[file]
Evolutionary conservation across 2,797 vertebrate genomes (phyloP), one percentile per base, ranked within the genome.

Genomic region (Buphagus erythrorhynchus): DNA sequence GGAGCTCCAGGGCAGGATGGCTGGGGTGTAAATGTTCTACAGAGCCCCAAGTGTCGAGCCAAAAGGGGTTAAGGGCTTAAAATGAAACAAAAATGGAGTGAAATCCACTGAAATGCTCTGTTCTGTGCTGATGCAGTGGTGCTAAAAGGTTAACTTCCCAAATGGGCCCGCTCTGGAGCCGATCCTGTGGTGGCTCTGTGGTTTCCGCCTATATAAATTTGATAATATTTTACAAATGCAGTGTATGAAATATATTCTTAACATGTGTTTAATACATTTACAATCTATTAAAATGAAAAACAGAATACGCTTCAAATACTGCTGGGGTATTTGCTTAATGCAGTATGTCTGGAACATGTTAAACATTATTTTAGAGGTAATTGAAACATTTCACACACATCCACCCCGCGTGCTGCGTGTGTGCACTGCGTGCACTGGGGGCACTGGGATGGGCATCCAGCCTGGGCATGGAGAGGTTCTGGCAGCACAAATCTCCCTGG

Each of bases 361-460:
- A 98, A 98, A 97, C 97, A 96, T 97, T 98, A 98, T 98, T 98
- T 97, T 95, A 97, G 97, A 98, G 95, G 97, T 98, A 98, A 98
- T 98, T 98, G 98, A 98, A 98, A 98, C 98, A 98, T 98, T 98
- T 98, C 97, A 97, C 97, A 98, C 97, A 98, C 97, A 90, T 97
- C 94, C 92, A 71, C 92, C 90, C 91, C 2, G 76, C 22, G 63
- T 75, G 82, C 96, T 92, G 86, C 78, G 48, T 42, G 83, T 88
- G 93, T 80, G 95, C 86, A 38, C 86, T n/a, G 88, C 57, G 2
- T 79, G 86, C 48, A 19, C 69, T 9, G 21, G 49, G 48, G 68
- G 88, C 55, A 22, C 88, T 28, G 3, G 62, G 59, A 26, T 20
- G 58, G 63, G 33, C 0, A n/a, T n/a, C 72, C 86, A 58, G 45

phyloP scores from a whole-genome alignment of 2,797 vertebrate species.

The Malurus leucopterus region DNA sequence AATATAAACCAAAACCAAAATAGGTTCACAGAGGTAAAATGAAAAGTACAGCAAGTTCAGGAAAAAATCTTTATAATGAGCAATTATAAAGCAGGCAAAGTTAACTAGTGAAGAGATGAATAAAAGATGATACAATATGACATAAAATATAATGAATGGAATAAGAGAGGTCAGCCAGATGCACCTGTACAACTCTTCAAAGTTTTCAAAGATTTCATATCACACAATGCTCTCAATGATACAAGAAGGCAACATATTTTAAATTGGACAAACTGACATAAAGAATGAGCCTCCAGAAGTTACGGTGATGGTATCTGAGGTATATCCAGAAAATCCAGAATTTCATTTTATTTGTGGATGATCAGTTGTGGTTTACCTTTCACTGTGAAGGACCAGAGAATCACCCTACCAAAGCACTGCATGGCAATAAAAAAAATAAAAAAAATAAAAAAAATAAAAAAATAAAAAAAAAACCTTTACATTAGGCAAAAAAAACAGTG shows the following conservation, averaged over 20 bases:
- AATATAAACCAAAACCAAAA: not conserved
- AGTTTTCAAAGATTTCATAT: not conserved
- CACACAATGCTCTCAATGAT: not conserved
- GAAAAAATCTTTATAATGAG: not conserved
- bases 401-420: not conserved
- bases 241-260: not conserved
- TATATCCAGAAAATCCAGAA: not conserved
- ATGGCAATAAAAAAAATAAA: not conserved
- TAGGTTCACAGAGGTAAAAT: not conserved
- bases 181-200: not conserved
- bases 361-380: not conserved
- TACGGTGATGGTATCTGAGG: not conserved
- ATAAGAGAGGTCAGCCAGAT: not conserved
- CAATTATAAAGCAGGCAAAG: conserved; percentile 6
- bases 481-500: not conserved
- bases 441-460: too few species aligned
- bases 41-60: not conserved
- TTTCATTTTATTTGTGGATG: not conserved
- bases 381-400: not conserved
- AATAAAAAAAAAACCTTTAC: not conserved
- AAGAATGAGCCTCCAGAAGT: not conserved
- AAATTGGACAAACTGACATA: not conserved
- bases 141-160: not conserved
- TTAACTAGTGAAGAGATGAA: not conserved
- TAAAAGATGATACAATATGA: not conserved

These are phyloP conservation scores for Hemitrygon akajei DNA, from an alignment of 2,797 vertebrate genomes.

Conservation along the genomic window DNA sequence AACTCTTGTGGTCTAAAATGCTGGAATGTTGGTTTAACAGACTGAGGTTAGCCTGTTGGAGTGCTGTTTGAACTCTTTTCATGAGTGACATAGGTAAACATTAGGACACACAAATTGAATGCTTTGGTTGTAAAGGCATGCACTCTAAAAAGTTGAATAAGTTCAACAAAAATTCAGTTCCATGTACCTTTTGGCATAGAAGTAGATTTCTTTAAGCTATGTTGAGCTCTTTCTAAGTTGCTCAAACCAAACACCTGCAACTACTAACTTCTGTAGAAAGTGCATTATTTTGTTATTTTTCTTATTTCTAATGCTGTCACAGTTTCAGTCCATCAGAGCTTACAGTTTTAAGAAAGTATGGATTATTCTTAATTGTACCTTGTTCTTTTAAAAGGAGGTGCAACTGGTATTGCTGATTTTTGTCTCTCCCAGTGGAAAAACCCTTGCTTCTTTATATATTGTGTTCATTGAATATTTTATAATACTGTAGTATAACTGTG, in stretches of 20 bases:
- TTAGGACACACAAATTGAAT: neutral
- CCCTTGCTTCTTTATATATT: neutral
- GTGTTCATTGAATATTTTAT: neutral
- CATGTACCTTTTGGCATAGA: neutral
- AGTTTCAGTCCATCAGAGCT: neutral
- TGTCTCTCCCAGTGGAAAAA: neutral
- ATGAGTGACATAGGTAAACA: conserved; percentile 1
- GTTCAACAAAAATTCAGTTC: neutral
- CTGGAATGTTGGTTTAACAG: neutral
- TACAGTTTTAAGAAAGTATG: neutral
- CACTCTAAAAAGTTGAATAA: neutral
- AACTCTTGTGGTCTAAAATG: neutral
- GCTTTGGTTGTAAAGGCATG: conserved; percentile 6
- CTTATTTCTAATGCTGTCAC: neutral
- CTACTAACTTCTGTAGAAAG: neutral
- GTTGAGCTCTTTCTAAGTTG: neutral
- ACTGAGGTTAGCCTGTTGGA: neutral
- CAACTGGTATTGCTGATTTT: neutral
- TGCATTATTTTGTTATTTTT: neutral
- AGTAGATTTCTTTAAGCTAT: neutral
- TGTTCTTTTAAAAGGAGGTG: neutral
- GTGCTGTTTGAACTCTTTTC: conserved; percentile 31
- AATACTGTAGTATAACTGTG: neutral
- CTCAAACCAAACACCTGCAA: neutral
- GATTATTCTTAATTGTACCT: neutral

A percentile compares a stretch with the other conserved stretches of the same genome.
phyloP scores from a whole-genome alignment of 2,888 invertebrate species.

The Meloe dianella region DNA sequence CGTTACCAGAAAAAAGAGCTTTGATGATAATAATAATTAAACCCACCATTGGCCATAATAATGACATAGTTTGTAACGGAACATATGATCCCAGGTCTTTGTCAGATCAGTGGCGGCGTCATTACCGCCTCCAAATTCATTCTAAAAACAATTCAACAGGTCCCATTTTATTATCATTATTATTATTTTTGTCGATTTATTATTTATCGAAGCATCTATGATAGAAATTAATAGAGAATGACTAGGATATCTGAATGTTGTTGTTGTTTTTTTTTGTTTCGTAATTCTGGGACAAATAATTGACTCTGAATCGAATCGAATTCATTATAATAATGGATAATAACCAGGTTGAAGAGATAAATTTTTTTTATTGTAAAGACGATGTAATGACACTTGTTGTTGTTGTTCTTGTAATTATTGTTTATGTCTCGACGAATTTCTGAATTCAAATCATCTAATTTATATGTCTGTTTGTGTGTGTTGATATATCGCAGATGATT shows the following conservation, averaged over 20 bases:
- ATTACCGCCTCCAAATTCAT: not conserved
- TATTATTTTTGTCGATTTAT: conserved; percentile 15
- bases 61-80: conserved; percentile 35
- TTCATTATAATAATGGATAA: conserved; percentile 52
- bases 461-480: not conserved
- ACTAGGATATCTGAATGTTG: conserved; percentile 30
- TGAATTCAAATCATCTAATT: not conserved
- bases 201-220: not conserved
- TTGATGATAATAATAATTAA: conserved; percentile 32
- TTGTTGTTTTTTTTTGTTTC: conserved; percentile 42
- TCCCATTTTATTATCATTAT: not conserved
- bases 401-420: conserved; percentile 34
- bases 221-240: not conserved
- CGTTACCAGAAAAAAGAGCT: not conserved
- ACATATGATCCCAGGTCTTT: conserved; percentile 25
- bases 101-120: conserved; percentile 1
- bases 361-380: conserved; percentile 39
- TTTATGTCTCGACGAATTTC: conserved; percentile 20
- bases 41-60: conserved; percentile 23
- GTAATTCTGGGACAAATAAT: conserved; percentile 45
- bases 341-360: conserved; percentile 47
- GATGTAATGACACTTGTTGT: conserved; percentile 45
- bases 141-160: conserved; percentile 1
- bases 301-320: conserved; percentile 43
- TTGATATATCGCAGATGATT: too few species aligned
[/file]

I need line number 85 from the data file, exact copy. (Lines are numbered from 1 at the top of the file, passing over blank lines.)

- ACATATGATCCCAGGTCTTT: conserved; percentile 25